I’m not a fan of the Grand National. When the yellow signs appear, warning drivers of road closures, a little part of me groans inside. While I’m sure it’s a great thing for our city, in terms of attracting visitors from out of town, and boosting the economy, for those of us that live alongside the racecourse it is little more than an inconvenience.
That said, Aintree weekend has become an annual holiday for us. We leave town for a few days to avoid the irritation of being stopped by community officers demanding to see ID and proof of address, before allowing us to slowly drive through swarms of tired and inebriated racegoers – in scenes reminiscent of an early episode of the The Walking Dead. And we get to spend time with our friends in the tranquil surroundings of West Sussex.
And I do have objections to the horse racing itself – I believe 4 horses died at Aintree this year – but it would be hypocritical of me to make a big deal about the horses while chewing on a bacon butty. All that aside, I do have a small amount of pride that one of the biggest races in the calendar, The Grand National, takes place in my home town. But I hate that this so-called sport of kings also provokes ridicule like they’re allowing the common folk to take part in this otherwise elitist activity and then mocking them for their enjoyment. It’s hard to tell whether the sport, during this three day event, is the horse racing or the people watching.
“For what do we live, but to make sport for our neighbors, and laugh at them in our turn?” – Jane Austen, Pride & Prejudice.
It’s upsetting to see the national media reports about Aintree. This year, the Daily Mail had a particularly long and tedious article for each day of the event. The primary focus being on classless ladies wearing short skirts, drinking beer, smoking fags and flashing their knickers (albeit unintentionally, due to strong winds).
They took every opportunity to mention the dress code: “Dress Aspirationally” inspired by Coco Chanel. But looking at the photos, I see no difference in the outfits from any other year – Ladies have always made an effort to wear their best dresses, find the best hats and make sure they’re looking chic and glamorous for the day.
The Daily Mail would have you believe that the dress code was implemented because Liverpool ladies don’t know how to dress well. And that the dress code was largely ignored.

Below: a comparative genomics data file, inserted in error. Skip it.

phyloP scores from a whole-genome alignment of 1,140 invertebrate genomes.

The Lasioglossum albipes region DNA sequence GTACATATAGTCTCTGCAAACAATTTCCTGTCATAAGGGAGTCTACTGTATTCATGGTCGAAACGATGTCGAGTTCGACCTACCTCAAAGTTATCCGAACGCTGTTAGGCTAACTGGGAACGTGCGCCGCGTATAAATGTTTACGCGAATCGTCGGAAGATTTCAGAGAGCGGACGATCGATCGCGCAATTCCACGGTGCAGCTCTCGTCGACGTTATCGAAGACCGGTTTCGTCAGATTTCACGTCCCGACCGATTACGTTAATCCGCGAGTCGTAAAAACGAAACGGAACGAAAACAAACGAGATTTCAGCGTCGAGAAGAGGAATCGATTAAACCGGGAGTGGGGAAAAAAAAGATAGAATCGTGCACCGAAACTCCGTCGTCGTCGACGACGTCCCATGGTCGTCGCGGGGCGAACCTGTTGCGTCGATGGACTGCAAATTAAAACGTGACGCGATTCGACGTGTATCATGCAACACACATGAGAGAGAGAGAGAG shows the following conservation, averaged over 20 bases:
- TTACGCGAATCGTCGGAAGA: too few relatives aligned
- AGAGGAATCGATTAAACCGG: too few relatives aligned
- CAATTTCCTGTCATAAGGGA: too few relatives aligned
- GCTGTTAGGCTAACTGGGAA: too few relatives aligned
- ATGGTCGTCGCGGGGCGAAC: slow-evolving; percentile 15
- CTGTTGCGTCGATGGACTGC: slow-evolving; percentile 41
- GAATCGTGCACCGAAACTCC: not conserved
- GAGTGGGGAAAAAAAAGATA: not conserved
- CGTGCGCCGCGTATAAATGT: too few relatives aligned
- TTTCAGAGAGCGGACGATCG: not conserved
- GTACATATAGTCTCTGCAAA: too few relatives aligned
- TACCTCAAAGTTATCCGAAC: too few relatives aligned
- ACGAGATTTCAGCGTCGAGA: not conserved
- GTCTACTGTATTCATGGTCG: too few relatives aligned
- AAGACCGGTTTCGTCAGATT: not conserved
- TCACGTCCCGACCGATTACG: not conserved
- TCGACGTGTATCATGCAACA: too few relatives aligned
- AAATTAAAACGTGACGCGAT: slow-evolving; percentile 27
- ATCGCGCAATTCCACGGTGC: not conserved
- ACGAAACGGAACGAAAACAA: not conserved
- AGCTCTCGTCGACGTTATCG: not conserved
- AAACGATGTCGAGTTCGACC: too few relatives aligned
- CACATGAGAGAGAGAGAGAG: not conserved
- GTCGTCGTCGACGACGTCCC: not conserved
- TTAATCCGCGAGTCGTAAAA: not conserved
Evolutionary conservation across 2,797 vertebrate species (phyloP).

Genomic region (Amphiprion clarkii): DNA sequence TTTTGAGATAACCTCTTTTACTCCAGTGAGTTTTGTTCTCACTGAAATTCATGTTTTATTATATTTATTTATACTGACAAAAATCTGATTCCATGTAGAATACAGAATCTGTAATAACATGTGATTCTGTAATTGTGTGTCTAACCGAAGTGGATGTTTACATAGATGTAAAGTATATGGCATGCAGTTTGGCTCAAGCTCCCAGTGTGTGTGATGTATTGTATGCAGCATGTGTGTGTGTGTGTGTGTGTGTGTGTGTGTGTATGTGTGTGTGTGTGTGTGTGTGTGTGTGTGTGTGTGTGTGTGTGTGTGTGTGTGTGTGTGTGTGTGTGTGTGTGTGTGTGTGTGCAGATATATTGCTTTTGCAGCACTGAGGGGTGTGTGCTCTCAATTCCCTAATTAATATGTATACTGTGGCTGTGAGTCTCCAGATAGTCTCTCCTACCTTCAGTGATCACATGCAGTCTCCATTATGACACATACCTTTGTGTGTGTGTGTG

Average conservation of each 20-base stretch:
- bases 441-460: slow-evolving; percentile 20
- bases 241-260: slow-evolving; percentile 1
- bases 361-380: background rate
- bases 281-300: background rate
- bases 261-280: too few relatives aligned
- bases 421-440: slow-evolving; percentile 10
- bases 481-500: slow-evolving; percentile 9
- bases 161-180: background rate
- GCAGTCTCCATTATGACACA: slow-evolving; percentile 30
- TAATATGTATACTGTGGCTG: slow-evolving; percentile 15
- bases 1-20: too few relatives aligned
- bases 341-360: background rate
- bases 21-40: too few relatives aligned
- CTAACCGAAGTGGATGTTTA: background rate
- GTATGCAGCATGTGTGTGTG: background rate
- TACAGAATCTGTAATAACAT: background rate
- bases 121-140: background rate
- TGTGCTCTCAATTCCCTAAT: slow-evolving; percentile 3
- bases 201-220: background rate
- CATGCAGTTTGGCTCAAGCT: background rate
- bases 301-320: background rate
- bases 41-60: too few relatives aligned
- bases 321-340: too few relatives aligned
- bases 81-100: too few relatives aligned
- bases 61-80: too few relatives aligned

What they overlooked was the thousands of elegant dresses, serious racegoers and sensible, well mannered people that descended on the racecourse to have a fun day out.
Any photos they included of smartly dressed ladies from Liverpool, were hidden so far down the over indulgent and lengthy article that few people would have persevered as long as I did, in order to see them. Once again The Daily Mail has gone to great lengths to portray Liverpool women as rude and crass.
I read this article and felt my blood boil. What purpose had the Daily Mail to send this guy to Aintree other than to insult the racegoers. To look down on the event, the attendees, and the city. The Daily Mail went on to post another article dedicated to photos of girls falling over. A blatant desire to ridicule and cause embarrassment to the individuals concerned who have had their pictures published without their permission and made to look stupid on a worldwide platform.
Racing has become a popular day out, I’ve attended a few racing events across the country, usually as part of a hen do, but they don’t receive the kind of coverage that Aintree gets. Maybe because The Grand National is a big race or maybe because it’s an opportunity to mock us. To hear it ridiculed when compared to Ascot or Cheltenham is little more than snobbery, and a direct insult of Liverpool. Of course it’s different, because every city is different. This is how we do it in Liverpool. Scousers are celebrated for their humour, charm and big heart. So you can expect a bright, vibrant, fun event.
Stop trying to shame us for it.